The Greatest Inventions of the Past 2000 Yearsby John Brockman, S&s
What was the greatest invention of the past 2,000 years, and why? This provocative question was posed to some of the world's foremost scientific and creative thinkers, including several Nobel laureates. Their answers may surprise you. Lively and thought-provoking, The Greatest Inventions of the Past 2,000 Years is not only an entertaining book about science/i>
What was the greatest invention of the past 2,000 years, and why? This provocative question was posed to some of the world's foremost scientific and creative thinkers, including several Nobel laureates. Their answers may surprise you. Lively and thought-provoking, The Greatest Inventions of the Past 2,000 Years is not only an entertaining book about science and creativity but also an opportunity to peek inside the minds of some of the leading thinkers of our time.
With contributors such as Stewart Brand, Mihaly Csikszentmihalyi, Richard Dawkins, Daniel Dennett, Howard Gardner, Sherry Turkle, Steven Pinker, Jared Diamond, Freeman Dyson, Murray Gell-Mann, and Leon Lederman, The Greatest Inventions of the Past 2,000 Years is an invitation to a salon of our leading thinkers. Their answers to the editor's question are as varied as the group itself. Candidates for the greatest invention include the expected, such as the computer and movable type (although even here there are intriguing insights into how these inventions have altered our civilization), and the surprising, such as the Indo-Arab counting system, the lens, classical music, and the eraser. Some contributors comment perceptively on their colleagues' nominees.
Not all of the respondents limited their answers to concrete objects. Some chose as greatest "inventions" the concepts of free will, marketing, democracy and social justice, the scientific method, and our disbelief in the supernatural, arguing persuasively that ideas are inventions as much as are mechanical objects.
The Greatest Inventions of the Past 2,000 Years is a provocative, insightful look at how science, technology, and the creative mind have altered our lives and changed the world.
The lens is just one of dozens of objects deconstructed in The Greatest Inventions of the Past 2,000 Years. Others that make the cut include the birth-control pill, classical music, the city, the computer, hay, self-government, probability theory, the Hindu-Arabic number system and the printing press.
The 100-plus scholars, scientists and writers whose short essays fill this book are members of the invitation-only "Third Culture" e-mail list, where the book's central question was first posed and passionately debated. Hosted by literary agent and author John Brockman, this virtual geek salon includes such iconoclastic scientists and thinkers as Richard Dawkins, Steven Pinker, Esther Dyson and Steven Johnson. The discussion spilled over into Brockman's Web site ..., from which he assembled these essays.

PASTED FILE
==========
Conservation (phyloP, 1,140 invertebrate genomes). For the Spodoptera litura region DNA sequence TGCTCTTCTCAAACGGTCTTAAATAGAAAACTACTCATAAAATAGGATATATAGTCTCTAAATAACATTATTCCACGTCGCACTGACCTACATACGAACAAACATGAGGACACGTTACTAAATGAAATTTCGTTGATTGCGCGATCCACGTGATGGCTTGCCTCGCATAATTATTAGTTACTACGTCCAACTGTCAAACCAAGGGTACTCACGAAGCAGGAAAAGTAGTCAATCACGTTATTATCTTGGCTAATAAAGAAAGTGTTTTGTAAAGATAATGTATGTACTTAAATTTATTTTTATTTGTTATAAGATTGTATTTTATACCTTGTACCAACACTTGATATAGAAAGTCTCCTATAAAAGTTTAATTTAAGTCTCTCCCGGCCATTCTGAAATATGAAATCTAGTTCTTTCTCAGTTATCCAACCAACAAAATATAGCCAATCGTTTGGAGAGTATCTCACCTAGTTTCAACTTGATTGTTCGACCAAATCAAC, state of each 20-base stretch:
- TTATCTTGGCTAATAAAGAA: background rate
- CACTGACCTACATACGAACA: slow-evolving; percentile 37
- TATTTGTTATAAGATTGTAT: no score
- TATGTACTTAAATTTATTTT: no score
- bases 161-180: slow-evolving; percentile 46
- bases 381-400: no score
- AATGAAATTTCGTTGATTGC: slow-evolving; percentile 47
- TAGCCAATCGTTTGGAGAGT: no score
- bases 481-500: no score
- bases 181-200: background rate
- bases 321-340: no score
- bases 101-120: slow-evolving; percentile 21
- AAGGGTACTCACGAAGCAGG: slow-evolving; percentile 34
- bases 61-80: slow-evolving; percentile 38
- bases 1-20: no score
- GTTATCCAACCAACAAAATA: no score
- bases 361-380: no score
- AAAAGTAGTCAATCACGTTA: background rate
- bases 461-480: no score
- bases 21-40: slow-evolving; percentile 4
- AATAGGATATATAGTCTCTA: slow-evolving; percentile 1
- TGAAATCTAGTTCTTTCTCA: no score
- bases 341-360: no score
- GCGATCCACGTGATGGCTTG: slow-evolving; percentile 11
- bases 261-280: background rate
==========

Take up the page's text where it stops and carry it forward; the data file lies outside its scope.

The book's best moments come when a contributor picks a seemingly random, everyday object and then demonstrates how its introduction to humanity changed the course of history. Without the plow, we might never have tamed the countryside, hence there would be no cities to speak of and no large-scale agriculture.
Because this is such a wired set, some contributors say the history of inventions has reached its apogee with the Internet. Universal schooling? Electricity? The printing press? These inventions are not praised for their revolutionary qualities; they simply made it possible for the Internet to exist.
Such pronouncements are short-sighted and border on being arrogant. We'll need at least another half millennium before we can accurately gauge the importance of the world's most recent inventions. Yet it's difficult to fault these thinkers' enthusiasm. As artist, composer and scientist Henry Warwick says in the book, "We are all of our time; and while we can dream of other times, we always dream in our own time."
As is to be expected from analytic minds, no small amount of ink is spilled grappling with the question itself. Does an invention have to be a physical thing, or can the word be extended to include concepts? And how does one, for that matter, measure importance?
Indeed, a playful spirit can be found in almost all the responses. Many participants fudge on the time constraints, sometimes nominating inventions older than 2000 years. The participants poke fun at each other's nominations and their self-referential musings. Reading this book, the reader senses how much more exciting the actual discussion must have been. It's as though we've been invited to a wonderful dinner party, but had to watch it through a telescope with a cloudy lens.
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This book is asking for people to explain what they think is the greatest invention on the last 2,000 years. They asked many people who deal with science and the environment everyday to tell what they though was the greatest invention. A few times the invention of the contraceptive pill, the computer, the printing press and many more that were though by many to be one of the greatest inventions. The question was put out by John Brockman who edited the book he wanted to find out what other people thought of as ¿great¿ inventions. Along with inventions there were also concepts and ideas listed in this book. People came up with stuff like the probability theory and the idea of an idea. There was a wide diversity between what people thought of as great inventions, for example the atomic bomb then there was others who nominated hay. As you can see from reading this book what your idea of a ¿great¿ invention is all depends on how you live and where you live. But still the question wanted to find out what people thought most carved how we live today.